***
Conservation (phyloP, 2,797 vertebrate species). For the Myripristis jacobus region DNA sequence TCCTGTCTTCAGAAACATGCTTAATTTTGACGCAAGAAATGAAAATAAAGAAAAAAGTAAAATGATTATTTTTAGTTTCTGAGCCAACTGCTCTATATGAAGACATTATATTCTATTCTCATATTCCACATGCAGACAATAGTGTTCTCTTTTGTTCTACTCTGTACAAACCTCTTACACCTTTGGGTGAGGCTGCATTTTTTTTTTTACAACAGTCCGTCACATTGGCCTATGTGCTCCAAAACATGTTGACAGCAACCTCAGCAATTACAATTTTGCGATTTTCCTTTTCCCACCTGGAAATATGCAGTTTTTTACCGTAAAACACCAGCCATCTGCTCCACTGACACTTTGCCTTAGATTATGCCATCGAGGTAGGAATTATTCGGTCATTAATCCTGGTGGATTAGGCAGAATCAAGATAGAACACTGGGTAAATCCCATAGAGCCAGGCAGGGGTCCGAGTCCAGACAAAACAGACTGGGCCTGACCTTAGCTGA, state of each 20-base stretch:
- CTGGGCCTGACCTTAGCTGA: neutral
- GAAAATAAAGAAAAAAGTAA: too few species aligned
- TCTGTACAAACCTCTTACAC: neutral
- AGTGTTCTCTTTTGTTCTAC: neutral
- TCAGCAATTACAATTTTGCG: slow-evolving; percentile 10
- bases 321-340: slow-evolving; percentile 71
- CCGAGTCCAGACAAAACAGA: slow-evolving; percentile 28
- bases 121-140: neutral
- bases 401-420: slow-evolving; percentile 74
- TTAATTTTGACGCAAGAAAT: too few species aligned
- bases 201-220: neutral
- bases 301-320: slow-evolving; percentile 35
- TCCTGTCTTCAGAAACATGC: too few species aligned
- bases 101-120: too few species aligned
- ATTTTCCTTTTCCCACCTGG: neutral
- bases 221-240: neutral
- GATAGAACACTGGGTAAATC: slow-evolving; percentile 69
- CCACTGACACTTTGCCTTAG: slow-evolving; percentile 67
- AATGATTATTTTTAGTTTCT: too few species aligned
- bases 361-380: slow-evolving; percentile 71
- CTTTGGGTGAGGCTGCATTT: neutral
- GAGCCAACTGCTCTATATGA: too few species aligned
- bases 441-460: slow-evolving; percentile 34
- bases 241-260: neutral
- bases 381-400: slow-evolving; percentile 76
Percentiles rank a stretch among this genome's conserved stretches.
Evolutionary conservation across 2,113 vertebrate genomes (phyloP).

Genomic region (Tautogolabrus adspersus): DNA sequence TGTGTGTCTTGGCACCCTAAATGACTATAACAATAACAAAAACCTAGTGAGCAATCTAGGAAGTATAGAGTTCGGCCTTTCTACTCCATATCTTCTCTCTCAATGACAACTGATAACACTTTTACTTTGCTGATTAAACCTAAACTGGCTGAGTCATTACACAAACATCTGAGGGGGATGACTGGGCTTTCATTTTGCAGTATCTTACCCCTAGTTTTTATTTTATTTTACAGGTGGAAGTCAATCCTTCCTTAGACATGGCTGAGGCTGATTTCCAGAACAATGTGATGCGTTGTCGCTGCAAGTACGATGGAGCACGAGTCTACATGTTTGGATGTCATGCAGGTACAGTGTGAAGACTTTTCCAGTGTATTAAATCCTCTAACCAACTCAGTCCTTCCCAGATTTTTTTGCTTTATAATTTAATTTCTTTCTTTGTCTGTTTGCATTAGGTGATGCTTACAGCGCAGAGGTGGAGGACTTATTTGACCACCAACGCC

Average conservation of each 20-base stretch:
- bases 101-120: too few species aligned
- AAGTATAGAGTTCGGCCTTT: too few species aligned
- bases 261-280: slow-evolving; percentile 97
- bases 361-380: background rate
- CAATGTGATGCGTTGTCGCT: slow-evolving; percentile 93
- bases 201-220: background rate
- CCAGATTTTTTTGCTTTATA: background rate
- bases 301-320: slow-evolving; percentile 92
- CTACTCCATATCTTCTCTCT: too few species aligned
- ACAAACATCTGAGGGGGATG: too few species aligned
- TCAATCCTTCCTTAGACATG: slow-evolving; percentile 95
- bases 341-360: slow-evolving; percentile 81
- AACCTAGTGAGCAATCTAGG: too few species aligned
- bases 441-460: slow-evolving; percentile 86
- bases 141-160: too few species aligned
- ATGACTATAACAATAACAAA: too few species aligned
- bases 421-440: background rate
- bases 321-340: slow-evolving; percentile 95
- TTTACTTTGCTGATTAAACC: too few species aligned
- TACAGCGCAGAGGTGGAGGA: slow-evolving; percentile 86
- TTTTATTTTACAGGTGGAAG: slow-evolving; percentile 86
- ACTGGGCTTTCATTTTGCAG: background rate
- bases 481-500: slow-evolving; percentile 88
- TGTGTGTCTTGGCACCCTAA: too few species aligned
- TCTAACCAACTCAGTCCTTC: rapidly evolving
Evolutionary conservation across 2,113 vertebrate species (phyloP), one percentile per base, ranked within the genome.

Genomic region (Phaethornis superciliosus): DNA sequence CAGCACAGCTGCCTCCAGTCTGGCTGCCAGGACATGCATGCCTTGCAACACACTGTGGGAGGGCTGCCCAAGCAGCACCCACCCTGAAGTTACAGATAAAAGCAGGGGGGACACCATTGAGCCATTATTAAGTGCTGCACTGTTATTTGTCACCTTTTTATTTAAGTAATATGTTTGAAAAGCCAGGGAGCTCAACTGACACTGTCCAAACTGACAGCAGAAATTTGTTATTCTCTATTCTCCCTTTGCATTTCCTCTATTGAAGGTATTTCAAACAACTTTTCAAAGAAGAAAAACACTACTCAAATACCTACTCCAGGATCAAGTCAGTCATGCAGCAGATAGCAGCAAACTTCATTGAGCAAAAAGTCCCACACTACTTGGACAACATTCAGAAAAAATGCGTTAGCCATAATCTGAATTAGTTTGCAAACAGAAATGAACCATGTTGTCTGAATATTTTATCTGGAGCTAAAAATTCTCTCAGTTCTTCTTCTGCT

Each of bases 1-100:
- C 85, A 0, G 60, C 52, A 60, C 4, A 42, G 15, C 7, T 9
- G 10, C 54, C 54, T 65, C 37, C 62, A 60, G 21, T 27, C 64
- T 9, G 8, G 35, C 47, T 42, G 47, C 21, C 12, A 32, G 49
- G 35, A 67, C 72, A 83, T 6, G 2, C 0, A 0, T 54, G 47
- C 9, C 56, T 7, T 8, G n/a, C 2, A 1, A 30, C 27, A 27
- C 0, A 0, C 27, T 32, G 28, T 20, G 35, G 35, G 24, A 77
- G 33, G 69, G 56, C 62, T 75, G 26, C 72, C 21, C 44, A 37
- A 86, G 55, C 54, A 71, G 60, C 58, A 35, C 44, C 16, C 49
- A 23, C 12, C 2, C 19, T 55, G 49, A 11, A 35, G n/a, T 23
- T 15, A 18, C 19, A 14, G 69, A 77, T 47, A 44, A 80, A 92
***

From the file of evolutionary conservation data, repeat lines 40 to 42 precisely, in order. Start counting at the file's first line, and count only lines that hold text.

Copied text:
- ACAAACATCTGAGGGGGATG: too few species aligned
- TCAATCCTTCCTTAGACATG: slow-evolving; percentile 95
- bases 341-360: slow-evolving; percentile 81